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Roller skating is Randy Lewis Jr’s way of life. On his windowsill, an old skate now serves as a flowerpot. There are stuffed skates hanging from the ceiling in his living room and skate ornaments nestled into a small plant by the door. The memorabilia is in his kitchen, his bathroom, everywhere in the house. This is more than a personal hobby—he has a quad skate tattooed on his right forearm, Lewis is part of a thriving underground community of roller skaters. There really isn’t a name for what Lewis and his friends do on skates—every city has its own style. It’s part dance, set to a rhythm, but still different from anything most Americans have seen.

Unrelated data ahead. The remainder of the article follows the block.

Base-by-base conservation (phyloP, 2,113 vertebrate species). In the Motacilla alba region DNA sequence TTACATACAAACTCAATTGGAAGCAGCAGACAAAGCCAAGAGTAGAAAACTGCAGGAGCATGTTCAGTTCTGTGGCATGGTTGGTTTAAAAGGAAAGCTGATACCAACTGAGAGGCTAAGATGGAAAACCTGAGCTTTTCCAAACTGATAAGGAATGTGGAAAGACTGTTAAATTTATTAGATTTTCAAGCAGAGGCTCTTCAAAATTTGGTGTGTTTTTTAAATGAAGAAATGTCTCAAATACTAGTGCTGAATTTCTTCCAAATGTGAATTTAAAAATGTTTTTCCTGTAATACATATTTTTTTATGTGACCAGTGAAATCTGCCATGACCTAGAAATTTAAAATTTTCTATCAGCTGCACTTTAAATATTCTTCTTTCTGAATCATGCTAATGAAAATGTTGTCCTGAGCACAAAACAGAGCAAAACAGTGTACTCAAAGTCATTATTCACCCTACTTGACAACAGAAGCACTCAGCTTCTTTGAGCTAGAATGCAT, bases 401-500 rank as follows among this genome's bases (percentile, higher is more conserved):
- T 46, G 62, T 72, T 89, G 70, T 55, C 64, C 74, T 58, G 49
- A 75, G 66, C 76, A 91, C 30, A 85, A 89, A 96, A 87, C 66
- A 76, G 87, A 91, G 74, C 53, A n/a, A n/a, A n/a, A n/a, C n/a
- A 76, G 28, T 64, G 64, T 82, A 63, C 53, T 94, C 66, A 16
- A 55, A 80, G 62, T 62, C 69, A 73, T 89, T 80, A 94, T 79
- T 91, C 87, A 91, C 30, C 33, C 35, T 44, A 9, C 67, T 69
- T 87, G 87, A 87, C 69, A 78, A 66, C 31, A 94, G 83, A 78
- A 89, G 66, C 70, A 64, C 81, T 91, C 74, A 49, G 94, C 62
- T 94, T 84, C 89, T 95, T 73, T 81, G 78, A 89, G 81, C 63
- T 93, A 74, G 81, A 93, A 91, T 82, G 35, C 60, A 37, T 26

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There are hundreds of skaters in Baltimore, says Lewis. It’s a proud community. And so as the media continued to portray Baltimore as a city of thugs, the only way Lewis knew to reshape that image was to get out and roller skate.

On Tuesday afternoon, despite his mother’s pleas, Lewis grabbed his pair of well-worn outdoor skates, and set out towards the protests. He met about 15 friends at Shake & Bake on Pennsylvania Ave, the only remaining skating rink within the Baltimore city limits. Lewis’ friend Travis Johnson joined him. Johnson grew up in the city but recently moved out to the suburbs.

“Personally for me just sitting at home looking at everything I felt uneasy,” says Johnson. “Just being so removed, seeing it on TV, unfolding right in my city, I wanted to at least be down there to understand what is going on personally.”

“People had been saying this is like a war zone. It’s not a war zone, and we wanted to…

What The Media Didn’t Show: Baltimore’s Rollerskating Peacekeepers  was originally published on

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